Pair of small painted wooden coffins enclosing... - Lot 114 - Pierre Bergé & Associés

Lot 114
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Estimation :
10000 - 12000 EUR
Pair of small painted wooden coffins enclosing... - Lot 114 - Pierre Bergé & Associés
Pair of small painted wooden coffins enclosing a bust of Napoleon for one and that of an Austro-Hungarian or Russian hussar for the other. Once the coffin is open, both can be raised by activating an iron rod with a ring under the box. Napoleon wears the uniform of a colonel of the Guard, the Emperor's favourite uniform in which he was buried. Wearing a shako decorated with a two-headed eagle, the hussar is dressed in a white dolman with a blue shoulder wrap, his right arm bent in a salute when raised. The coffins are black with white flames, reminiscent of mortuary catafalques made of black cloth decorated with silver flames; on the lids, the imperial crown, the hand of justice and the sword, insignia of the Emperor, reminiscent of the catafalque; on the front, the N of Napoleon framed by branches of laurel with knotted stems
Paris, probably made during the Return of the ashes in 1840
Heights: 20.3 cm and 21.2 cm - Length: 54.8 cm - Width: 26 cm and 27 cm
(accidents and missing parts, old repairs)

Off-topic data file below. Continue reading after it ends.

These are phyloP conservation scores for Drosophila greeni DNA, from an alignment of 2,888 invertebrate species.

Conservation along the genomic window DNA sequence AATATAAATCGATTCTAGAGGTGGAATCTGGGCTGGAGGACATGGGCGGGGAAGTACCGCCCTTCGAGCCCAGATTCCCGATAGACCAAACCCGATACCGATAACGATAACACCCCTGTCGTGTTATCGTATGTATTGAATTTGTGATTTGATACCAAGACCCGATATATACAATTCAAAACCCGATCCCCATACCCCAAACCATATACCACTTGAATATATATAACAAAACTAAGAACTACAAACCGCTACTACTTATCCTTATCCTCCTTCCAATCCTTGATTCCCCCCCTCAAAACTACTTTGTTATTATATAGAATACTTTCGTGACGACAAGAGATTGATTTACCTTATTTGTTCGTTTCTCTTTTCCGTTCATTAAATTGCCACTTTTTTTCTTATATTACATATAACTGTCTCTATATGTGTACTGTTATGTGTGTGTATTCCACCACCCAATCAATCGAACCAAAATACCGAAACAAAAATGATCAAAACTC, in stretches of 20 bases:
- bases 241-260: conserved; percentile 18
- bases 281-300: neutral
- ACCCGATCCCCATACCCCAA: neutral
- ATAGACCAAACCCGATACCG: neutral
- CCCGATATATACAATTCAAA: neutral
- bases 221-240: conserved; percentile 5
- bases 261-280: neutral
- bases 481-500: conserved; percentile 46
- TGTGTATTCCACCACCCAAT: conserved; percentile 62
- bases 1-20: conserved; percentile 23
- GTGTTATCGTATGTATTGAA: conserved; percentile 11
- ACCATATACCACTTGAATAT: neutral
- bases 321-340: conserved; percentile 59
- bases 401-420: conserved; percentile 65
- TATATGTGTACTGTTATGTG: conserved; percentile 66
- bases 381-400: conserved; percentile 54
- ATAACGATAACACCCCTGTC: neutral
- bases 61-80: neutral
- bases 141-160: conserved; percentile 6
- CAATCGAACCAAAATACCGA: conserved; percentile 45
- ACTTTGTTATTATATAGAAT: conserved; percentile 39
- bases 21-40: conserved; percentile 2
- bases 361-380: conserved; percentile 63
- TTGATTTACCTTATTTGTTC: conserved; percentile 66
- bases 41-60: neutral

These two coffins containing puppets are real curiosities and were probably made for the Return of Napoleon's ashes in Paris. In honour of the Emperor's wish to be buried "on the banks of the Seine, in the midst of the French people [whom he had] loved so much", Louis-Philippe and Adolphe Thiers, then President of the Council, organised the repatriation of the mortal remains that had been buried in Saint Helena. So it was that on 15 December 1840, in the freezing cold, the funeral float left from the Pont de Neuilly and crossed the capital to the Invalides. This long procession attracted an unimaginable crowd, and a number of platforms and temporary installations were set up for the occasion along the route. These coffins, with their animated figures, are surely evidence of a type of popular and ephemeral attraction intended to extract a few coins from onlookers and to keep them waiting during the event; they give an idea of the scenes to which Victor Hugo seems to allude when recounting Napoleon's funeral in Choses vues (Collection Folio, 11, 1972, p. 197): "On the other side of the avenue, on a barrack of saltimbanques adorned with two hideous sign paintings representing, one, the death of the emperor, the other, the feat of arms of Mazagran, I read this other sign: NAPOLEON IN HIS BAG. THREE BUCKS."
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